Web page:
Skip to main content

Impact of Bollywood? 90% young women say male violence is an accepted social norm, one has to live with it

By Rajiv Shah
In a stark revelation, about 90% of the female respondents in the age group 18-30 years, interviewed in an Oxfam India report to ascertain the impact of Bollywood films on youth, admitted to either being recipients of intimate partner violence (IPV) if they were married, or spoke of IPV as an accepted social norm, if they were not.
The report, which is based on focus group discussions (FGDs) in rural and urban areas of five states -- Bihar, Jharkhand, Uttar Pradesh, Chhattisgarh and Odisha -- notes that "only two women said that their spouses had never hit them", adding, "Most reported forms of partner violence include slaps, pushing, rebukes and mental cruelty."
"There is a very high incidence of extra marital affairs by men in all locations", the report states, adding, "Most women felt that it was acceptable to be hit once in a while. 'Wohi sawarenge, wohi dulharenge…toh wohi na marenge…' (he is the one who loves us, takes care of us…so what if he hits us once in a while…) was a common sentiment".
The report is titled "The Irresistible & Oppressive Gaze: Indian Cinema and Violence against Women and Girls", and is based on inputs from activists Lopa Ghosh, Nisha Agrawal, Ranu Kayastha Bhogal, Julie Thekkudan, Diya Dutta, Mary Thomas, Rajini Menon and Himanshi Matta.
Apart from interviews during FGDs, the report carries individual reactions, more than half of whom were females, mainly to elicit the impact of films on youth. "When asked about the qualities of an ideal man, 95% said that he should be above all loving and caring, be able to earn consistently for his family (90%), have a good personality (86%) and spend time with their wives (70%)", the report says.
Even while "only about 60% talked about physical attractiveness and masculinity", when probed on the notion of manliness, the report says, most cited instances of Salman Khan in "Sultan" because he repents and grieves for the loss of his child and loves his wife loyally; Akshay Kumar in "Airlift" for his patriotic fervor; Ajay Devgn in "Drishyam" for his ability as a common man to defend his family; Aamir Khan in "Dangal" and Shahrukh Khan in "Chak De" for their motivational roles; and actors such as Ranveer Singh and Siddharth Malhotra for their masculine attractions.
The report says, "It is not surprising that in 48% of the films, men perform a nationalistic function, serve the country, society or community in some form. In 17% of the films, women perform a similar function."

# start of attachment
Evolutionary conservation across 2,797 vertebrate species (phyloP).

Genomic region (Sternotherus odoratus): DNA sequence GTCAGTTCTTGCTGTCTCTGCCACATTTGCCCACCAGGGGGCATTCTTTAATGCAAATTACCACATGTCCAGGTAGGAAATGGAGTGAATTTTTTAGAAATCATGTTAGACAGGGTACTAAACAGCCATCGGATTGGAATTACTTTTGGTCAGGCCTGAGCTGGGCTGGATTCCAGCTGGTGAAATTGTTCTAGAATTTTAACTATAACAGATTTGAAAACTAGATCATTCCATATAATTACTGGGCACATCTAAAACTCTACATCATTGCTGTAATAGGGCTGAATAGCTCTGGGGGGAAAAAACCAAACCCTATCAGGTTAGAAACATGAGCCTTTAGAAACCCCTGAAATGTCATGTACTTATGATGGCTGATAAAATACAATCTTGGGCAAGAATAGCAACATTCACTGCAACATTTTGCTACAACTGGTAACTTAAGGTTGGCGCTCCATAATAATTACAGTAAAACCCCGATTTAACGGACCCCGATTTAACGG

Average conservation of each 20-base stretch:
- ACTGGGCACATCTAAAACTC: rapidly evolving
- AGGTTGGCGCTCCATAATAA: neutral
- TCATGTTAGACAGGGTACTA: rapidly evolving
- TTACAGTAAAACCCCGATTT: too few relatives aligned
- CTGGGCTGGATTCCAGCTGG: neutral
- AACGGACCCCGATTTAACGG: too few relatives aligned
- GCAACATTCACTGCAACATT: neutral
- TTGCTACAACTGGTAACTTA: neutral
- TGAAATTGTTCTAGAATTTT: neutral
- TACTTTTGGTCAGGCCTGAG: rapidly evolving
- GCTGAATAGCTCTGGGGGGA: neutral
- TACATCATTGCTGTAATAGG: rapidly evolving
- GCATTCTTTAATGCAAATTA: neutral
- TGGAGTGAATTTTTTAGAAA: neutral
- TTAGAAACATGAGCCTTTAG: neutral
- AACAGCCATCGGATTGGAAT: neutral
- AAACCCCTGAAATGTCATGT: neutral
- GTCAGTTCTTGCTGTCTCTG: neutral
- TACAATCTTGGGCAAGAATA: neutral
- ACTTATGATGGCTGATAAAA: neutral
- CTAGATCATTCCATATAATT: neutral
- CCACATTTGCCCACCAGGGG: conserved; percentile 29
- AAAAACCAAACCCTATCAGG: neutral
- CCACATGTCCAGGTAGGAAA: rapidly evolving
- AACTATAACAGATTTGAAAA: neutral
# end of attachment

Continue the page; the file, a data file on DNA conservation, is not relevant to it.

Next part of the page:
However, during a discussion of a sequence from "Dabangg" (2010), in which Salman Khan tells Sonakshi Sinha that she should "accept his offer of money when offered lovingly as it is well within his right to ‘slap’ her into accepting his bidding", the report says, "70% of the female respondents were of the opinion that this was a romantic conversation hence the hint of violence is excusable."
The report notes how with their folksy diction and rural proverbs, item songs are widely used tools for sexual harassment. "95% of young girls reported that boys and men played those songs on their mobile phones or sang them out loud when they walked to school or went somewhere to run an errand."
The study concludes that Indian cinema has "considerable influence on patriarchal attitudes and sexist behaviour across all aspects of life and society. Films are the primary, and to an extent, the only cultural good consumed by the communities that were part of this research."
According to the report, "The objectified image of a woman on screen deeply influences young girls and women. They find themselves caught between tradition and aspirations. Fear of assault is connected to the way in which girls dress up. Women on screen frame the notions held by young men and boys about how a woman should be."
"More dangerously", the report says, "Notions of consent as mandatory has been completely liquidated by mainstream films. Acquiring a romantic partner is considered to be a real goal. Exposure to explicit content encourages irresponsible sexual behaviours."

Comments

TRENDING

World Bank clarifies: Its 26th rank to India not for universal access to power but for ease of doing business

By Our Representative
In a major embarrassment to the Government of India, the World Bank has reportedly clarified that it has not ranked India 26th out of 130 countries for providing power to its population. The top international banker’s clarification comes following Union Power Minister Piyush Goyal’s claim that India has “improved to 26 position from 99” in access to electricity in just one year.

"Misleading" satellite images being shared on Balakot surgical strike on Jaish camp

By Dr Vinay Kate*